'Oh, I could never work with children.'


'Are you hoping to do something for grown-ups one day?'

janettecurrieconsultancy said...

Banville uses a different name for his crime fiction - for me that says everything. He's realistic. To be taken seriously you need to avoid cliched writing and genre fiction. To make a lot of money you need to write genre fiction and add cliches.
That's just life.

Nicola Morgan said...

Using a different name can be for diffeent reasons than some kind of embarrassment - eg Barbara Vine/Ruth Rendell. And I *do* beg to differ with your view that to make money you have to write cliches! I know some writer do add cliches but it's absolutely not required or desirable!

I also think there are plenty of writers who are taken seriously in every sense of the word despite writing genre fiction. Kate Atkinson? Bernice Rubens? Iain Banks? Not to mention loads of them writing in the days before people got uppity about literariness.

Nicola Slade said...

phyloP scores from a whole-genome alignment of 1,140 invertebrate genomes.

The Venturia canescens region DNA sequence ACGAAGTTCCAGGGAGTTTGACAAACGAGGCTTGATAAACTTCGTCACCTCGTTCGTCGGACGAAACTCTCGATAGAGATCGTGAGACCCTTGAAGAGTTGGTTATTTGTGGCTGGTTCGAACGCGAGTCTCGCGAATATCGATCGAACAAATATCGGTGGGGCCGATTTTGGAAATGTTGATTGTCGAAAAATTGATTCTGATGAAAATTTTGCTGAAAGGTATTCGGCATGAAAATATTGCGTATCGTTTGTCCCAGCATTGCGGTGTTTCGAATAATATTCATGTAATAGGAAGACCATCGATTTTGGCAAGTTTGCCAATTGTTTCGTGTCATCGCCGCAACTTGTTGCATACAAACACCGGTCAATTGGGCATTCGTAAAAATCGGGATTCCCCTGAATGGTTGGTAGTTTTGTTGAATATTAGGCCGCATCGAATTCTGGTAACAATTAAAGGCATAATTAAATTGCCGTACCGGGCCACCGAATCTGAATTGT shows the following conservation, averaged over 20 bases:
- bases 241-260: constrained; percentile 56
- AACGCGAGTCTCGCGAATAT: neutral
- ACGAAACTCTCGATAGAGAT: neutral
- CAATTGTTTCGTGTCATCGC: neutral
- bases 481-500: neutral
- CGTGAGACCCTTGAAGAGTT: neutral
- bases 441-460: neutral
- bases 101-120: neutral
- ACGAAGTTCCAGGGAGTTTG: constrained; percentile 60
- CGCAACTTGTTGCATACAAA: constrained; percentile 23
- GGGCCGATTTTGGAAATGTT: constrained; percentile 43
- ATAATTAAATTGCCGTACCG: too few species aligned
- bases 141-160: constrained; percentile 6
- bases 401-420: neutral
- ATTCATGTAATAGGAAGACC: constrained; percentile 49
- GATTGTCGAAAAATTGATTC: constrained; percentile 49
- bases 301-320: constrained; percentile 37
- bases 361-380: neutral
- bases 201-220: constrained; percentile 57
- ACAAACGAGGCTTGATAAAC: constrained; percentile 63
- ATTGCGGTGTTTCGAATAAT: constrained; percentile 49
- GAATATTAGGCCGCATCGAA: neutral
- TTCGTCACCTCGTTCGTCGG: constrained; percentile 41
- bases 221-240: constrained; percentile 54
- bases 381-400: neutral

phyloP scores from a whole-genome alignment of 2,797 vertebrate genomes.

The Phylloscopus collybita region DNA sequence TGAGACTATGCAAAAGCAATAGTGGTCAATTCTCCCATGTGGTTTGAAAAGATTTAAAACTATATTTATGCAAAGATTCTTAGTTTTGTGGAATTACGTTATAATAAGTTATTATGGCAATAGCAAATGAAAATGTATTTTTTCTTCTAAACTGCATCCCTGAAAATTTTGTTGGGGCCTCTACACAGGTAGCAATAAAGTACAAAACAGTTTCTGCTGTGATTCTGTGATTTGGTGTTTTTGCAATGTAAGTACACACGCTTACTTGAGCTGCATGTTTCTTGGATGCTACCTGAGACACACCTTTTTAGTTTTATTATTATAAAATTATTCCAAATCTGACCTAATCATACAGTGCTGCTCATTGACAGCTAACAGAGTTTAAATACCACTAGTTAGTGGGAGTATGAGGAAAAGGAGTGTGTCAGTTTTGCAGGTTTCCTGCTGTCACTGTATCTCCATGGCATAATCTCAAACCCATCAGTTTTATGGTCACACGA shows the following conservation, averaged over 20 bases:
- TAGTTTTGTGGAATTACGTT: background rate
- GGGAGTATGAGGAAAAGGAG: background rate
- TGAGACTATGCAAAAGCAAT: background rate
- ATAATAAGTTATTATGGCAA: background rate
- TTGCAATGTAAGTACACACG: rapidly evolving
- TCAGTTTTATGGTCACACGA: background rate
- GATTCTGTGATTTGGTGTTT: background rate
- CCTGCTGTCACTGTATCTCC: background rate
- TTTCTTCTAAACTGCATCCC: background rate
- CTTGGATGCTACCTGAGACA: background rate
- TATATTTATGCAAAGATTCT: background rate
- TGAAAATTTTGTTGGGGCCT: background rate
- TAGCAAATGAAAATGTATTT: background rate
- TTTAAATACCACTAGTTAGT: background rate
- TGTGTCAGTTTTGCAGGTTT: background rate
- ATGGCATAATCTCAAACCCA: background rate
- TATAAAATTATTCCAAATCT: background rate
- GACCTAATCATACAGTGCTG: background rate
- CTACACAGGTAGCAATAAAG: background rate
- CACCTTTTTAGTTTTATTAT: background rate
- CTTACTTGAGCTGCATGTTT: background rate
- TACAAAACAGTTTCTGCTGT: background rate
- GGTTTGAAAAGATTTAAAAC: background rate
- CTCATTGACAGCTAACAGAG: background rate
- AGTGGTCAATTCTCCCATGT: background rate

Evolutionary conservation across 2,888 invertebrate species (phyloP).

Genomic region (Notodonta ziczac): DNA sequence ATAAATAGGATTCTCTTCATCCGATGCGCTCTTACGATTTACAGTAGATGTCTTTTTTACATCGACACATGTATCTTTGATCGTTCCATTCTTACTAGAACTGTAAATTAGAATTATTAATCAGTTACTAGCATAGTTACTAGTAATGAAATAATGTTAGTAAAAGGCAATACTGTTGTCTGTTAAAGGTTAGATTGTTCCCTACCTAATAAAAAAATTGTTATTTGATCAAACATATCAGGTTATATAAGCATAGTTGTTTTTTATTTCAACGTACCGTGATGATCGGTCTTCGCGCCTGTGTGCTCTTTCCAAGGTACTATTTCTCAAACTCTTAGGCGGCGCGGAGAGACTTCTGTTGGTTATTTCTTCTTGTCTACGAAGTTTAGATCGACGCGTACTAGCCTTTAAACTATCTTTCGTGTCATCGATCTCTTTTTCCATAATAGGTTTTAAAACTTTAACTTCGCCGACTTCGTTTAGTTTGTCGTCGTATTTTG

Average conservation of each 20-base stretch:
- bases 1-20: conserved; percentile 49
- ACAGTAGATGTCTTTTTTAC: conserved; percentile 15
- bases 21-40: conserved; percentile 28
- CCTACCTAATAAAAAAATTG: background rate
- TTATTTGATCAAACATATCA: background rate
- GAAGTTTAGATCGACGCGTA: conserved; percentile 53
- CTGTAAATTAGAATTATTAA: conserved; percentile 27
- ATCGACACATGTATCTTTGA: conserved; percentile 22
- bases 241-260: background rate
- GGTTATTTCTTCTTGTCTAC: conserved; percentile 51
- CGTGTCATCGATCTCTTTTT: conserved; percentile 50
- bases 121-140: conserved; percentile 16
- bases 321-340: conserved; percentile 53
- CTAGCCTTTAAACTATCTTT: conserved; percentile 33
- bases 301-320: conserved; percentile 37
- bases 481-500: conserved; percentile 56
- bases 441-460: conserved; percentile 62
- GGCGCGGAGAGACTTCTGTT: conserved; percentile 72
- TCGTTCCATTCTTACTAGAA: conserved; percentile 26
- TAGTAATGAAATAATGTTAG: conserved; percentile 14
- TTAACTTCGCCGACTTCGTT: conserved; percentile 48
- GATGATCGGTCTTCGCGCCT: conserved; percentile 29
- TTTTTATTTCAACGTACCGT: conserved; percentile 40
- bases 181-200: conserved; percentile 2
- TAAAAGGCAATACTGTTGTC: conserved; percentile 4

"whatever type of writing you do, you will have to defend it"

OK, here goes. Deep breath:

'My name is Nicola Slade and I write romantic comedy AND Victorian murders. (And the murder stories have laughs in as well). And I am very proud of myself for doing so & even prouder that I have a contract.'

Phew, I said it.(And yes, I have been asked occasionally if I've ever thought of writing a 'proper' book.)


Paul Lamb said...

It's all about story telling, and there are all kinds of stories. One genre isn't better or more worthy or more clever than another. If they hit the highest points of their particular genre/goal, then they are the best of their kind. No more and no less.

Geez, the last thing we need in our industry is to be backstabbing each other.

Nick Green said...

> Was Leonardo Da V a better artist than Picasso because he took longer and angsted more about the detail? Or the perfectionist Mozart a better player than the best improvising jazz pianist?

I would say Yes, and Yes, but I otherwise agree the general point!

Bach wrote such a huge amount of music so quickly, it would take almost a lifetime just to transcribe it all, yet he's considered one of the very greatest.

And crime fiction is not inherently inferior in any way. How can subject matter have any bearing on quality? You might just as well say all books with a protagonist named Ben are brilliant.

Megan said...

You've been tagged!